Corporates gear up for BEPS reporting demands
Opinion is divided on the extent to which corporates are ready for the country-by-country reporting requirements of the OECD’s base erosion and profit shifting project, as well as the work required to ensure compliance.
Earlier this month the OECD presented the final package of measures for reform of international tax rules, stating that annual revenue losses from base erosion and profit shifting (BEPS) are conservatively estimated at up to $240 billion, about 10% of global corporate income tax revenues. Once these measures are agreed, the OECD’s focus will shift to designing and putting in place a framework to support their implementation.
An obvious concern is the extent to which multinationals are prepared for country-by-country reporting, a key factor in determining exactly where profits are made.
The chair of the International Chamber of Commerce commission on taxation, Christian Kaeser, says multinationals will be able to deliver on country-by-country reporting if required, although he also warns that it is unclear whether countries will be prepared to make the best use of the enormous amount of data that will be generated and collected.
According to Kaeser, the data could end up largely unanalysed, leaving taxpayers with an unnecessary administrative cost to bear.
Joe Harpaz, head of the Onesource corporate market for the tax & accounting business at Thomson Reuters, refers to a recent survey conducted by his company, in which a quarter of corporate-tax and transfer-pricing directors said their companies would fail to meet the first deadline proposed in the BEPS action plan (December 31 2017).
Harpaz says: “This is important because these are the people who will be responsible for actually reporting country-by-country financial data. The most significant BEPS action item suggests that companies should file detailed tax reports in every country where they do business. They have never had to do that before – previously, companies had to show only the transaction flow from one country to another. Now the full details of each company’s tax payments to each country will be available globally in a standardized, shareable template.”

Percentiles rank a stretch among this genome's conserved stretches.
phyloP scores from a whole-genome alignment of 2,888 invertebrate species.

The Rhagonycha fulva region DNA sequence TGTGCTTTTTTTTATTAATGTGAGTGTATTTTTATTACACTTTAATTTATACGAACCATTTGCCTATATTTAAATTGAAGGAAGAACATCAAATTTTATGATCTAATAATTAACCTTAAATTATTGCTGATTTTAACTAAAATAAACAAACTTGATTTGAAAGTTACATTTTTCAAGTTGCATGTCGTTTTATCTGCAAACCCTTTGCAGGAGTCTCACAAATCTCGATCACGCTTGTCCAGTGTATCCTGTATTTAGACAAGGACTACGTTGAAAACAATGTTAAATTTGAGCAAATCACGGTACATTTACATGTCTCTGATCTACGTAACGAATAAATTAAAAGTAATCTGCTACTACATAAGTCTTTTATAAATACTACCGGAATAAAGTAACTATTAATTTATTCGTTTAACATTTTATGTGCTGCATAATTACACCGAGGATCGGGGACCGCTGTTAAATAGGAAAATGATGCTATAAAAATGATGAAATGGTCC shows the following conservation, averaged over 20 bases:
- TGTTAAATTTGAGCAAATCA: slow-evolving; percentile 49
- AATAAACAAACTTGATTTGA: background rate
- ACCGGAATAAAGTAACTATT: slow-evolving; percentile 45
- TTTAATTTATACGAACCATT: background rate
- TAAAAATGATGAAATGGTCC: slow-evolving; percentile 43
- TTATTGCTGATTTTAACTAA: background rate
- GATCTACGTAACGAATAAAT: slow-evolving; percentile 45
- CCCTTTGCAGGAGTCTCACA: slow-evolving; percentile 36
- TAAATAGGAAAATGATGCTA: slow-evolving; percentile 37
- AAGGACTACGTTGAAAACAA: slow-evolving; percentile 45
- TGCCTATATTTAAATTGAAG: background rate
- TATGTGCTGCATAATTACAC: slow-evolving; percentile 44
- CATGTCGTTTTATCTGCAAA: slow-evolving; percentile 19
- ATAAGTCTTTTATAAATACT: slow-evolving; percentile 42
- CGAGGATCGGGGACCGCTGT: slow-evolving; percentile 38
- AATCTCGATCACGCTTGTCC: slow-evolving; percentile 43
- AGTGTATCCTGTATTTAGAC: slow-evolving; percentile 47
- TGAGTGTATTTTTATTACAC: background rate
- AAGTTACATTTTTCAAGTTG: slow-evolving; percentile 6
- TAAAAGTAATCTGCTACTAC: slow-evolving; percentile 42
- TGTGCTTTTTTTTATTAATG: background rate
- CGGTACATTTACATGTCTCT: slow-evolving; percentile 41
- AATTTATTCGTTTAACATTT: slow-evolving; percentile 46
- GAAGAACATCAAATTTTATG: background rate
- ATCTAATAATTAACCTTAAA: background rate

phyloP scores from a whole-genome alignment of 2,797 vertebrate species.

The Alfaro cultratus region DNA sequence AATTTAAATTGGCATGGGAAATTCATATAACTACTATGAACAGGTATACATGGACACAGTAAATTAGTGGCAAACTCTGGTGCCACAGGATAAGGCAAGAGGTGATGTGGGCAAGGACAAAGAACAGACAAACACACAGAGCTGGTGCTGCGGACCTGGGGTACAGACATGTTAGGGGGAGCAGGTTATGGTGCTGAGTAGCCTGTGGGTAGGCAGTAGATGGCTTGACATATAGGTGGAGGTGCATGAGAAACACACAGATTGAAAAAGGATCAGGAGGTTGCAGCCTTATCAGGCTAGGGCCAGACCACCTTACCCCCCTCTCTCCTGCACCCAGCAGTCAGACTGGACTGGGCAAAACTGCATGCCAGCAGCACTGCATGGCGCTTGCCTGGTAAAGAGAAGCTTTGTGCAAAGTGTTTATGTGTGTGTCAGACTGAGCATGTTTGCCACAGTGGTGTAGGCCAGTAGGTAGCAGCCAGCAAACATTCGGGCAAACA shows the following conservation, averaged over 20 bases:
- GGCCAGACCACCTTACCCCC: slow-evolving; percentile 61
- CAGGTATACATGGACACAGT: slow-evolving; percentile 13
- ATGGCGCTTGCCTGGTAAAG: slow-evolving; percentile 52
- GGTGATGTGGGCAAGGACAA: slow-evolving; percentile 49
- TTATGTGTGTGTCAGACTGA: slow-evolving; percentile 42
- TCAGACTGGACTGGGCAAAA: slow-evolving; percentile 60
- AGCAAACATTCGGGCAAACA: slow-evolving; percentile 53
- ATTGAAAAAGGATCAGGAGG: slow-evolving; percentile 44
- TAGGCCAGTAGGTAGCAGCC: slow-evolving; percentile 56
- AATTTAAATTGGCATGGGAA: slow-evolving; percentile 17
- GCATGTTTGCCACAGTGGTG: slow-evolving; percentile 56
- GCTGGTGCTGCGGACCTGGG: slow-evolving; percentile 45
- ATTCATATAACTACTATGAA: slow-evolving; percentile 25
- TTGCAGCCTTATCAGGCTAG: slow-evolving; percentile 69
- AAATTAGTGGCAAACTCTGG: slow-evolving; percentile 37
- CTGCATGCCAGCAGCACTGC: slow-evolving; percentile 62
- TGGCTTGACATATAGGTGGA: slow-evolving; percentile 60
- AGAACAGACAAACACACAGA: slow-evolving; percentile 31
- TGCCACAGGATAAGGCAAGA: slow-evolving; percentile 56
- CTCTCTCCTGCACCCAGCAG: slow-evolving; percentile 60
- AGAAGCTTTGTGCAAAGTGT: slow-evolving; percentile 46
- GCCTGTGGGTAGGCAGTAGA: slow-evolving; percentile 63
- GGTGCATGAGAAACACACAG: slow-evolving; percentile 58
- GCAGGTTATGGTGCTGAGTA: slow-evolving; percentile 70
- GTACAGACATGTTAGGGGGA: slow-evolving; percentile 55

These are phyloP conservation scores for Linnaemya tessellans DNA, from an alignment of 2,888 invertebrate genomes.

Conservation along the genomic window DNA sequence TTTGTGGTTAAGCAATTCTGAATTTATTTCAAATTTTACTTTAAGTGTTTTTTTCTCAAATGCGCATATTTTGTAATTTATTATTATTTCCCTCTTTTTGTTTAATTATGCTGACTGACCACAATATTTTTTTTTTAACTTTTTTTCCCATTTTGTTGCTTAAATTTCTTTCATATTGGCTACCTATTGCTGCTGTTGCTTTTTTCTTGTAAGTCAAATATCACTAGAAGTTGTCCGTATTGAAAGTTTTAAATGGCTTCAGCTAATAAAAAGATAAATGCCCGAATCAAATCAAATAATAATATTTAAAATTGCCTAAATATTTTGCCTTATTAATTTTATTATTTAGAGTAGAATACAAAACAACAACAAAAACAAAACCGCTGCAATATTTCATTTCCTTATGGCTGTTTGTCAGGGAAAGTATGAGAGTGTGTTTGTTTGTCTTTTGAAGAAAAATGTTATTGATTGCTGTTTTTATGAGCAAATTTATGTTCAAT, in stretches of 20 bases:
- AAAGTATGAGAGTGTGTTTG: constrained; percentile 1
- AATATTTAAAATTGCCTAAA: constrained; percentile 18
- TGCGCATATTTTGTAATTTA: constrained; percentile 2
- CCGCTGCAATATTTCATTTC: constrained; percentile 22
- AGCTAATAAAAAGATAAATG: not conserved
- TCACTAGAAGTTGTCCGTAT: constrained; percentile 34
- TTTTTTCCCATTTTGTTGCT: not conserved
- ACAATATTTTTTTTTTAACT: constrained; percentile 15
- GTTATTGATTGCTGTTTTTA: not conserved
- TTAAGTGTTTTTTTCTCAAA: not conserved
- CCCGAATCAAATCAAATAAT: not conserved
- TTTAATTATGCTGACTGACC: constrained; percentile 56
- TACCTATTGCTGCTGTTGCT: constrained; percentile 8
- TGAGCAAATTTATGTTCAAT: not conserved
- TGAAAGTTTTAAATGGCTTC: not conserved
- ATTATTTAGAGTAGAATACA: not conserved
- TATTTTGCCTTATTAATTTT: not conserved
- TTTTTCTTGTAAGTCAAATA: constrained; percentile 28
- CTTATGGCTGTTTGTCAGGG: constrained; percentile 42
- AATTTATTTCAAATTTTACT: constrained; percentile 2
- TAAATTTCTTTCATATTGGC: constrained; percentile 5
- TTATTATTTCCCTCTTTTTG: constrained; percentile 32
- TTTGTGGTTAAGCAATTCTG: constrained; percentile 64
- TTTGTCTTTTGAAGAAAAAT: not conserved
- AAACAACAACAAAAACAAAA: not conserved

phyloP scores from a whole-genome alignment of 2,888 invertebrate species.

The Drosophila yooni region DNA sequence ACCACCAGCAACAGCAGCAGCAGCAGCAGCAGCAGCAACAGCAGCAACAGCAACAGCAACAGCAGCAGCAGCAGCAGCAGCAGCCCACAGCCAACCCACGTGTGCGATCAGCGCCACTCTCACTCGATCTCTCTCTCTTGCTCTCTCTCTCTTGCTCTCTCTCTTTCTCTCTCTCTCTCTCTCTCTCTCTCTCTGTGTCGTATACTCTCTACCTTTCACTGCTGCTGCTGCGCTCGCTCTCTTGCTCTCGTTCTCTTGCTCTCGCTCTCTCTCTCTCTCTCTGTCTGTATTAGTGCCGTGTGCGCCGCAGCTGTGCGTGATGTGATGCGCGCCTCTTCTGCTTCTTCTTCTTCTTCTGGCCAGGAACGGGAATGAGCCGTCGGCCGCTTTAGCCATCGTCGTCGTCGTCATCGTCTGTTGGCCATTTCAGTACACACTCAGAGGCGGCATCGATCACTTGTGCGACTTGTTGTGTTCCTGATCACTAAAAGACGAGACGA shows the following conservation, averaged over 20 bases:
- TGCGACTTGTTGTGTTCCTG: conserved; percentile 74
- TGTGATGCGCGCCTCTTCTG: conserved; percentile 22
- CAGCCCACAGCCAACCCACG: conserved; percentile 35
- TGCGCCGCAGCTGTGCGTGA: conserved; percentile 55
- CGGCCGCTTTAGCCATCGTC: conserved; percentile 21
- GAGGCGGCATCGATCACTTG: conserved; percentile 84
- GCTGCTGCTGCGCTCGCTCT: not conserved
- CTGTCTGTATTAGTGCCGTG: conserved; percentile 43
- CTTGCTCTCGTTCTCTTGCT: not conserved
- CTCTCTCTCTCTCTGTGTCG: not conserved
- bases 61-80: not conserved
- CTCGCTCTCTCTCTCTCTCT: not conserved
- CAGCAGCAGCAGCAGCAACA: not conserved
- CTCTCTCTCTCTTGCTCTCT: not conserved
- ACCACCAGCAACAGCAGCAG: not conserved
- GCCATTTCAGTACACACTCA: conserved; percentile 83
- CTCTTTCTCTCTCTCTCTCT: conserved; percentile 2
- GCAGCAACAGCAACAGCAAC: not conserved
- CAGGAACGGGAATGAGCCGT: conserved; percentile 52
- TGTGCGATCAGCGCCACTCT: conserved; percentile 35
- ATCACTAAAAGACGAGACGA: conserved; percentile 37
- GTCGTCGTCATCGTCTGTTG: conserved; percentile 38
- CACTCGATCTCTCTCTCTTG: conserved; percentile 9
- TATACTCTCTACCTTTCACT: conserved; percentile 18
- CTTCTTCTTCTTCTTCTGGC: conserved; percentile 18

According to Harpaz, the administrative challenges associated with collecting transaction-level data and reporting it on a country-by-country basis are significant. He says: “Companies will not only need to report this information accurately across every jurisdiction in which they operate; they will also need to incorporate ongoing tax law changes and other variables into their revenue forecasts on a forward-looking basis. It is a huge undertaking.”
However, the Financial Transparency Coalition is of the view that any serious chief financial officer would be aware of the information required for country-by-country reporting. Its lead EU advocate, Koen Roovers, says: “The job of tax planners in transnational corporations is precisely to assess this kind of information. That said, getting the global overview of a large transnational corporation could be challenging, so it might be wise for corporations not to waste any more time and to start the internal process to prepare themselves.”
Roovers adds that in the wake of the fourth Capital Requirements Directive implementation, his organization heard from bankers that the reporting obligations caused them to greatly improve their internal communication, suggesting that companies should not fear the BEPS reporting requirement.
Multinationals are well positioned to meet new reporting requirements – it is a question of how the financials they maintain internally are consolidated and reported to authorities. That is the view of Liz Confalone, policy counsel at Global Financial Integrity, a Washington DC think-tank.
“They also use financial reporting software and the software industry will be quick to provide products that make the transition as painless as possible,” she says. “Whatever changes need to be made to internal systems to enable multinationals to meet their new reporting obligations, they are certainly up to the task.”
Markus Meinzer, senior analyst at Tax Justice Network, agrees that country-by-country reporting requires information that all companies already have – for example, where they have subsidiaries, operations, employees and assets, where they pay taxes, etc.
“Otherwise, it would be impossible for them to make business decisions, report profits or engage in tax planning,” he says. “Even if they do not have the information in the required format, it is unlikely that companies operating in more than one country would have difficulties producing such a report, let alone those with a turnover in the hundreds of millions of dollars.”
Meinzer adds that a 2014 PwC survey found that 59% of CEOs of large companies are in favour of mandatory rules for public country-by-country reporting. “Those companies which claim not to be ready are likely to be those which for some other reason may be reluctant to release the data,” he says.